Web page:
“We just had fun collecting”, that is what Leon Walker says when you listen to him talk about the variety of collections that Leon and Lou have collected over the years. Leon started out collecting A&W root beer paraphernalia from root beer mugs, signs, menu boards, and a bear driving an A&W race car. Some other collectibles are Jewell Tea Autumn Leaf pattern dishes, cookie jars, and Red Wing crockery. Leon started his Farmall and International Harvester collection with literature from flea markets. One piece of literature is on an F-20 tractor. In the piece of literature, it tells that you can farm 125 to 200 acres of ground and it will replace 8 to 12 horses. He also has one on an F-12 tractor and it says it will replace 3 to 5 horses.

It seems that when Leon collects something, he goes all in. He not only has an M-1 Grand International Harvester rifle that was produced after the Korean War but also has the bayonet and a grenade thrower. His cream separator has the manual and the parts book that goes along with it. His collection of belt buckles is very extensive as he has his own number when they are produced for the Red Power Round Up each year. Leon and Lou have gone to the Cub-A-Rama so many years, collecting a pin each year, they named a tree after them called the Walker Tree in Fredericktown. In his collection, he also has some family treasures like this Great Grandpa’s mustache mug and a Hagerman snuff box from 1840. Leon is the second owner of a Farmall 200 after doing some work for the first owner who worked at Jasper Implement. There were probably about 10 sold new in Jasper.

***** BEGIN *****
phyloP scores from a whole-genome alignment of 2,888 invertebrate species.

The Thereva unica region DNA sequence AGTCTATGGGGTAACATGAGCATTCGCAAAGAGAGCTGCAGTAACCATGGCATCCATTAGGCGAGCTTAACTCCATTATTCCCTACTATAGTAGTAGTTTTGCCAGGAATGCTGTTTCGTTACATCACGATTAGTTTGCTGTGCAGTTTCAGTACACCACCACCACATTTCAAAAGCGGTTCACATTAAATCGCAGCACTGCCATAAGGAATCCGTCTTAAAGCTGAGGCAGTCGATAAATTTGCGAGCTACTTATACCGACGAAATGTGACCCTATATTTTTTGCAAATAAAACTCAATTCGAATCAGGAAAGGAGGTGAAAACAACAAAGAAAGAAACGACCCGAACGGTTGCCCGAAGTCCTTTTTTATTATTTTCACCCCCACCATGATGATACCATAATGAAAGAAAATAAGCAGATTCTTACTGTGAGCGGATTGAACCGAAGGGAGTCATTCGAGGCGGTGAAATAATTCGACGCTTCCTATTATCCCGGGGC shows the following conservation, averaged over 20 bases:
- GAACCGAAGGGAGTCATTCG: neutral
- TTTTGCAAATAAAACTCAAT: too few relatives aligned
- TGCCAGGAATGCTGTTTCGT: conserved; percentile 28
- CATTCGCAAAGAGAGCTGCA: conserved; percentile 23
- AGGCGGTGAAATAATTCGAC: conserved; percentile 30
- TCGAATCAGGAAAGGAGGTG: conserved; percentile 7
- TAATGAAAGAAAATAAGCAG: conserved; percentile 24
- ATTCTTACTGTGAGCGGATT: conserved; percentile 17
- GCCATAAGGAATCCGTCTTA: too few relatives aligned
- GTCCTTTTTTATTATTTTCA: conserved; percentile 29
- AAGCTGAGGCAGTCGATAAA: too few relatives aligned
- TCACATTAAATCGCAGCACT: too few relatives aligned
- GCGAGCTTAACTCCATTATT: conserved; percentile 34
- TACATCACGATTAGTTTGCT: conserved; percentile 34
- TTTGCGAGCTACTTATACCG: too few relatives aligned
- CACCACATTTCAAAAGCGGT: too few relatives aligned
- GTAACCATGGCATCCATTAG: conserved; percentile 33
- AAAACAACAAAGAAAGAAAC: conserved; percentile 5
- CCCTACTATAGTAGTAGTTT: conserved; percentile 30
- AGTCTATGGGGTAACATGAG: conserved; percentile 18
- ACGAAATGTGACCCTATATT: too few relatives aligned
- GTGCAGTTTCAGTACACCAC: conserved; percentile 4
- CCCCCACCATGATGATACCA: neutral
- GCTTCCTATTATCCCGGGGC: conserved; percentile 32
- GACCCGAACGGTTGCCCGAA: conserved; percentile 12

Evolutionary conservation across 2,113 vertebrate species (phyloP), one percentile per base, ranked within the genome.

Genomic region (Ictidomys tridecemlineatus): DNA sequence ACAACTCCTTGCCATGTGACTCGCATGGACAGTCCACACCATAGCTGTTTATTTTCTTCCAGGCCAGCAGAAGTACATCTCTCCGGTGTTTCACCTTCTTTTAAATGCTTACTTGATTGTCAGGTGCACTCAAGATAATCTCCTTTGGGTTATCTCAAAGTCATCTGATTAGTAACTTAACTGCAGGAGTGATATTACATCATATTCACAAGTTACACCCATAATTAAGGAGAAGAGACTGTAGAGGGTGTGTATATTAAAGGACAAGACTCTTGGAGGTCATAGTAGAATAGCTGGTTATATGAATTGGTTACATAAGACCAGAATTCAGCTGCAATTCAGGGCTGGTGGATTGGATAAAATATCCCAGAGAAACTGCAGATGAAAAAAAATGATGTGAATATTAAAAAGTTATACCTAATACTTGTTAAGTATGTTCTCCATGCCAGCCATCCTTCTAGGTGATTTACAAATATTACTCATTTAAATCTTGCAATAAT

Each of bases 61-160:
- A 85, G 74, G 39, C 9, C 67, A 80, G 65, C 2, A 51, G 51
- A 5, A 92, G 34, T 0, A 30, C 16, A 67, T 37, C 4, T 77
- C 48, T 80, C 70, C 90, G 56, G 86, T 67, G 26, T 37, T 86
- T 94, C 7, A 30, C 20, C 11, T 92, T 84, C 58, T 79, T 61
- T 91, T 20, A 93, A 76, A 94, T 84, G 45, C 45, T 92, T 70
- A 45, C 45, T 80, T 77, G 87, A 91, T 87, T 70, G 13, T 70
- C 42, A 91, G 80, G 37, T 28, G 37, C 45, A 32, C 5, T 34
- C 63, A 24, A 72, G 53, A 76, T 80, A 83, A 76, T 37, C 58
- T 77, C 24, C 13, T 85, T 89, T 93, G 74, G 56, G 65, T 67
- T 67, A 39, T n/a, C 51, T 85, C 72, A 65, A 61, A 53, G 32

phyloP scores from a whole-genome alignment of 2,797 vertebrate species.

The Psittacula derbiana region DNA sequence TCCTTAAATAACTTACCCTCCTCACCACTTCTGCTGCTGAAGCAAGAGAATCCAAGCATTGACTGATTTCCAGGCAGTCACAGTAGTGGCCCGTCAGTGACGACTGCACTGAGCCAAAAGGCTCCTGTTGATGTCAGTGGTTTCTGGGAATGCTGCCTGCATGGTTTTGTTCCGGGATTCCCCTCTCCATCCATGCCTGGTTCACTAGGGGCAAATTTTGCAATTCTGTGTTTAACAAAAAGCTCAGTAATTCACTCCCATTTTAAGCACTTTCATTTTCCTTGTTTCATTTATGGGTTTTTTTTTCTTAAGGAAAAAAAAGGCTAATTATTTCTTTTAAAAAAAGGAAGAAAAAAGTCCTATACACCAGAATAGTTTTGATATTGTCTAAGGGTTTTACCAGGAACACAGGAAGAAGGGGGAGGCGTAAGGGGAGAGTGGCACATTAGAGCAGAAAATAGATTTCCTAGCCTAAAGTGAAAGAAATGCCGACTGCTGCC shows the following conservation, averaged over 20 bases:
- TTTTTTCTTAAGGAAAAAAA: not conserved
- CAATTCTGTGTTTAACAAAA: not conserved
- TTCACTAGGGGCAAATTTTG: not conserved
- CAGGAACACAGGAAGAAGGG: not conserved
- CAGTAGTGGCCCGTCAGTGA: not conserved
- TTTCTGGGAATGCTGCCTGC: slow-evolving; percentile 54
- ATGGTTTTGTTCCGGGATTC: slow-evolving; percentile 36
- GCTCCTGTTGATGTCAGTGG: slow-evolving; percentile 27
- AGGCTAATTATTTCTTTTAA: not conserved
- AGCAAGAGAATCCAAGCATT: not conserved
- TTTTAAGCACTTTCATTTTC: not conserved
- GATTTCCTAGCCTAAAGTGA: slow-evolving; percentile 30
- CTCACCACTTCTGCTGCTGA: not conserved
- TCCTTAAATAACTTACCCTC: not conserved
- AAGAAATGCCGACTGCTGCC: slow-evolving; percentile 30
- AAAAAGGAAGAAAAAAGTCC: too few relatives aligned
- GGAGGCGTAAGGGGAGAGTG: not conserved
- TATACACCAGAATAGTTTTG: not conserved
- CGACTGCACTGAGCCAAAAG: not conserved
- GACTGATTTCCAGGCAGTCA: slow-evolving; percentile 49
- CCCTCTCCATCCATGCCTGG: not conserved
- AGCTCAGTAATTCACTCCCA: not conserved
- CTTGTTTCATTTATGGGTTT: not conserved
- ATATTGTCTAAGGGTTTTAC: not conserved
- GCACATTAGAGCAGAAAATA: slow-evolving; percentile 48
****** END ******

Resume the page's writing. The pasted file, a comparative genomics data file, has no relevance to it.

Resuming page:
In 2001, Leon and Lou went Germany for an International Harvester show and to tour the factories in Germany. While they were there, they also visited with a man from England and the gentleman knew that Leon wanted to buy a Super Farmall Cub Vineyard and so he got a hold of Leon when one came up for sale. It was put on a Ferry from England to Sweden and shipped to Canada.  The second French tractor that Leon bought was a French 230 Utility came through New York and got held up in customs because of Foot & Mouth Disease. There were only sixty of the Vineyard tractors made and as far as Leon knows he has the only one left in existence.

When Leon and Lou got together in December of 1957, Leon was from Jasper and Lou was from Sarcoxie and they were married the next July. Lou was working split shift as a switch board operator. Leon would drop her off at work, pick her up for supper, take her back to work and pick her up again. They became dairy farmers and bought the farm they live on in 1963. Later in life Lou became a beautician and Leon was an electrical contractor both working from their home. Leon lost his beloved Lou in September of 2018. They raised three sons together Larry and wife Kelly live in Barton County, Mark lives in Joplin, and son Kevin and wife Sherry live in Collinsville. They also have three grandchildren and three great-grandchildren.

In 2017 Leon and Lou hosted one of the International Harvester Chapter 1 meetings and since then they have built a building to house much of their collection. Thank you to Leon for giving us a tour, Leon is just a great guy to visit with.